Christian University boots student for racist social media post

by Gregory Tomlin |

(Snapchat)Philadelphia Eagles players raise their fists in protest during the national anthem.

NASHVILLE, Tenn. (Christian Examiner) – A Belmont University student who wrote on social media that NFL players who raised their fists during the national anthem were "n*****s" who needed to be shot has been booted from the school.

Last week, the student – not publicly identified by the school – posted an image of several black players for the Philadelphia Eagles who had their gloved fists raised, similar to the iconic photo of John Carlos in the 1968 Olympics. Carlos was then symbolizing black power.

It was the freshman's claim that the "piece of s*** n*****s" each needed a "d*** bullet in their head" that sent the Snapchat post viral Tuesday.

"If you don't like this country get the hell out," the post also said.

This morning, we were made aware of a racist social media post by a freshman student at Belmont. We reject comments rooted in racism or bigotry. This is not free speech —this is hate speech. ... As a Christian institution, it is our goal to build a diverse and inclusive community where all members feel accepted, safe and valued.
- Belmont University

Belmont was swift to act. It issued a statement at 10:43 a.m. Tuesday on its Facebook page saying it had already begun to investigate the matter.

"This morning, we were made aware of a racist social media post by a freshman student at Belmont. We reject comments rooted in racism or bigotry. This is not free speech —this is hate speech. ... As a Christian institution, it is our goal to build a diverse and inclusive community where all members feel accepted, safe and valued," the university said.

By 12:20 p.m. the same day, the matter was concluded when the school issued another announcement saying it had already acted.

"After investigating a racist social media post that surfaced earlier today, we can report that the person involved is no longer a student at Belmont. The University rejects comments rooted in racism or bigotry. As a Christian institution, it is our goal to build a diverse and inclusive community where all members feel accepted, safe and valued," it said.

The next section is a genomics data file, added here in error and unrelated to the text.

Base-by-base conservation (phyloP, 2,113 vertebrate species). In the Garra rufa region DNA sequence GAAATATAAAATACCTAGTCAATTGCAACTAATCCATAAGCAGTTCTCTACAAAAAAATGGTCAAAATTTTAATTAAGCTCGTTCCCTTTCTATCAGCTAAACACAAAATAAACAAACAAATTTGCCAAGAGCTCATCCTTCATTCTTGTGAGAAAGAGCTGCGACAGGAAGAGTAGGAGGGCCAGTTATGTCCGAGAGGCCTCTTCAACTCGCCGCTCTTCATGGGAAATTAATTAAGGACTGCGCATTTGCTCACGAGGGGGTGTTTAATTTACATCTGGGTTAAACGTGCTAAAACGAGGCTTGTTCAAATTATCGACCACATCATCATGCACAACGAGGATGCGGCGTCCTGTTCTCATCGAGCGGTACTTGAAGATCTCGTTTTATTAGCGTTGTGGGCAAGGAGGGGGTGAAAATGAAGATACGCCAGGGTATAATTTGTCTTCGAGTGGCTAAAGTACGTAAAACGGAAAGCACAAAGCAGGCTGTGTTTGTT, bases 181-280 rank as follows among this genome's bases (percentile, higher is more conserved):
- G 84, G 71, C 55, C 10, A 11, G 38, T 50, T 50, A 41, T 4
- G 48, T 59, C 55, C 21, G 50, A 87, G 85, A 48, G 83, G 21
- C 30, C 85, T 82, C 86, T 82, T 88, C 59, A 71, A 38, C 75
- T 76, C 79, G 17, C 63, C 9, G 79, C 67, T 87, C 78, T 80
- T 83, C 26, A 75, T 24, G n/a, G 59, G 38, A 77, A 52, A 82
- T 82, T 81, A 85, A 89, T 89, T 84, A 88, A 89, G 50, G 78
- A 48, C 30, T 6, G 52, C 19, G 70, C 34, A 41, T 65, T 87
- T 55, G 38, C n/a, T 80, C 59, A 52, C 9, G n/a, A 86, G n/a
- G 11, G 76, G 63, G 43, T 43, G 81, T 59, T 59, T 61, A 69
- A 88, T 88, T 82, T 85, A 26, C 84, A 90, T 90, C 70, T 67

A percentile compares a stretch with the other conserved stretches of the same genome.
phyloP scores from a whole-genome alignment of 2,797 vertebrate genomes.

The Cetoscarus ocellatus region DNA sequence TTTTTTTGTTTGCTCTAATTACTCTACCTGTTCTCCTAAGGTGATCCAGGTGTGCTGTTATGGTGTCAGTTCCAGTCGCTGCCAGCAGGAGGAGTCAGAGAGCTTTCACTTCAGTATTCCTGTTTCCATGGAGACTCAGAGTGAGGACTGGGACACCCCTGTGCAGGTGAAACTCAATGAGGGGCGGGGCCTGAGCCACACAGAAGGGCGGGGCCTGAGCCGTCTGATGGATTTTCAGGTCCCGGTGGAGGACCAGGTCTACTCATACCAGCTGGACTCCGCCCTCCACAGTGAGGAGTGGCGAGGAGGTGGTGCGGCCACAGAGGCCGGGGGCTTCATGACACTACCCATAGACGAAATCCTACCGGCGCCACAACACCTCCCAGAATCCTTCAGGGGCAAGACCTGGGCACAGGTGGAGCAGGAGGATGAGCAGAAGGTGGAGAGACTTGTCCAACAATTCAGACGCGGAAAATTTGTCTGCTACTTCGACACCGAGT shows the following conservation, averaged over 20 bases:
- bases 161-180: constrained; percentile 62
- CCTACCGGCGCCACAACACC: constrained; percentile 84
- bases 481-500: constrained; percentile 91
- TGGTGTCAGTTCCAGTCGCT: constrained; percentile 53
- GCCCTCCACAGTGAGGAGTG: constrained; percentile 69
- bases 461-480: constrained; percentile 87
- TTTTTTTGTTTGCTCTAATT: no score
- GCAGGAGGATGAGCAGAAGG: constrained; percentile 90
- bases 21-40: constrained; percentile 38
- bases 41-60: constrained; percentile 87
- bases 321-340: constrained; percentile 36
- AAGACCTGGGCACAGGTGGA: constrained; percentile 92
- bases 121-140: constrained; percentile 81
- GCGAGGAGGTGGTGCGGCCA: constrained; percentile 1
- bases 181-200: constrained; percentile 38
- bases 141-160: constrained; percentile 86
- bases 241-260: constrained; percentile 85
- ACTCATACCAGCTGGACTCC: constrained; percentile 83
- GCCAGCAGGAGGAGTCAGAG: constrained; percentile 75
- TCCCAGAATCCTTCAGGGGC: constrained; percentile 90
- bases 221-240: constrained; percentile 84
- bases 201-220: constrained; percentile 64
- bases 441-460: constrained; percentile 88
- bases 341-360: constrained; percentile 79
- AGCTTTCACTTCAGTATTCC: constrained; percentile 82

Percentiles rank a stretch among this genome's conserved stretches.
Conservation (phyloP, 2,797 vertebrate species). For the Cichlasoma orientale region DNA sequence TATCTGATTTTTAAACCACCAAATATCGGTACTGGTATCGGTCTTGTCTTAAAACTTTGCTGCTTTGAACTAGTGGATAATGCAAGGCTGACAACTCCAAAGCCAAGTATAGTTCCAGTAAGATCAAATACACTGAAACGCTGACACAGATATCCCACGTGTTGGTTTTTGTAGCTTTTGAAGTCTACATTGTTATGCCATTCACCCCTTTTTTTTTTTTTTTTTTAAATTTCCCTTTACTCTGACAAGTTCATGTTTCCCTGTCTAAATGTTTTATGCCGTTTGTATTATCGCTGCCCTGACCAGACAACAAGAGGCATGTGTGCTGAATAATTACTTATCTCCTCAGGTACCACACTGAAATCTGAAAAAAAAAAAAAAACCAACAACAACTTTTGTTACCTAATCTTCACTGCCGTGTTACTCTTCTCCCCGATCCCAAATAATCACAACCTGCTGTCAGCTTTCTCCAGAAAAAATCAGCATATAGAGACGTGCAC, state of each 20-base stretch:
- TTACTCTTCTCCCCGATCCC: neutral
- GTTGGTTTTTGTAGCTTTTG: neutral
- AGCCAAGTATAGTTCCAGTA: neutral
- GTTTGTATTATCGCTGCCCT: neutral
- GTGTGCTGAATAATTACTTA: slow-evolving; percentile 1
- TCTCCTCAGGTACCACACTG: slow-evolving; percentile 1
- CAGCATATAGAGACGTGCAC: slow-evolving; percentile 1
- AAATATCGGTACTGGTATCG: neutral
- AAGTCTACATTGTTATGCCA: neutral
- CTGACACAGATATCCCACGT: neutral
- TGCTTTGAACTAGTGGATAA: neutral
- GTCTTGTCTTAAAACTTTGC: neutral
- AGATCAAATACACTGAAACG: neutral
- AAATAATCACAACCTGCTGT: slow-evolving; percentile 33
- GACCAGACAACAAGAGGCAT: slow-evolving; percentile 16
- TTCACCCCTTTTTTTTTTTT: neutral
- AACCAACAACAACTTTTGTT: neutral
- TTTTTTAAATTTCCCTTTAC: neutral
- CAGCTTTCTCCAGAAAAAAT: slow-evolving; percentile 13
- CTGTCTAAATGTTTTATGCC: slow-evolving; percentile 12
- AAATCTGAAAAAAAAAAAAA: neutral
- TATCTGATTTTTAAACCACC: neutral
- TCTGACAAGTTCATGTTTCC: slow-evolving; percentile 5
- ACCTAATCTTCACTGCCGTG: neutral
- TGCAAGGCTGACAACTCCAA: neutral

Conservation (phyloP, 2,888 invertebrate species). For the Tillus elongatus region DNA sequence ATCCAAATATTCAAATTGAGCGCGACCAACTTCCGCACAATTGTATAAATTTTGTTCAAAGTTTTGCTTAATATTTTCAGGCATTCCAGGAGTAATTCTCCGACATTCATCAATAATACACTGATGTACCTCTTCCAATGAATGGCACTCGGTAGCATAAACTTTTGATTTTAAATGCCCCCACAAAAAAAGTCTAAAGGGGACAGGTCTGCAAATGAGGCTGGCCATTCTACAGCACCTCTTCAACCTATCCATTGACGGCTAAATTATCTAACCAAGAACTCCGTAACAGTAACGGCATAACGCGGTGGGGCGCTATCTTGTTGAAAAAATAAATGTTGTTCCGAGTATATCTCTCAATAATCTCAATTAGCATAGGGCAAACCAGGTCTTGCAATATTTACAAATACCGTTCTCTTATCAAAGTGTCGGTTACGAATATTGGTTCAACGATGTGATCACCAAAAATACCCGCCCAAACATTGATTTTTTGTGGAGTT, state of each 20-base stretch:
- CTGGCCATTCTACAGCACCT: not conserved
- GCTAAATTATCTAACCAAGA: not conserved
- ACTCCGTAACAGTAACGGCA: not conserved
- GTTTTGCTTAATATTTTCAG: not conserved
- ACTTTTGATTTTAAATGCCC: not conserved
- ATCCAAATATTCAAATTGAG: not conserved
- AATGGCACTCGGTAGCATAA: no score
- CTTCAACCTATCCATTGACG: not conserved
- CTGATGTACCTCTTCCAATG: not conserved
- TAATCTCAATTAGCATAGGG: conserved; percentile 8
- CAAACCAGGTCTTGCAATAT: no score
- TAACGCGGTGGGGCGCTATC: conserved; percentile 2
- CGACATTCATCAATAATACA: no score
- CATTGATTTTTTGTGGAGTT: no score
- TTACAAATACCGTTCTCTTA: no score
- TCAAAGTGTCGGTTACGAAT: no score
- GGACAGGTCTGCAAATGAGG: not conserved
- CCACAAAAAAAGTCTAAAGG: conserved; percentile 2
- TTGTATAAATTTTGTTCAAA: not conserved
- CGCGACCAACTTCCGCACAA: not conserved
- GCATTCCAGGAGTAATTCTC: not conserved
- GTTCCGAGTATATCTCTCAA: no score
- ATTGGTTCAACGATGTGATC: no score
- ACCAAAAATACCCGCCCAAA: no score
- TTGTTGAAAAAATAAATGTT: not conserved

On its own Facebook page, Belmont allowed students to discuss the recent controversy but also reminded students of its social media policy, applied to all official university communication channels. The school said it reserves the right to remove posts it deems derogatory, defaming, intimidating, vulgar or explicit.

The university did not disclose how it notified the student of his (or her) dismissal. Belmont's code of conduct for students, which prohibits the use of any type of racial epithet, claims the student is supposed to appear before the school's Honor Council. If action is taken against the student, the university communicates the sanction by letter.

If such a letter was issued, it also has not been made public and likely will not be as the communication would be considered privileged.

The Philadelphia Eagles have not commented on the Belmont controversy, nor have any of the players featured in the photograph shared on social media. In the photo referenced by the student, defensive end Steven Means, safety Malcolm Jenkins and cornerback Ron Brooks are shown raising their clinched fists, historically a symbol for resistance against oppression.

Belmont was a Tennessee Baptist university for 56 years, but is no longer affiliated with the state's (Southern) Baptist Convention.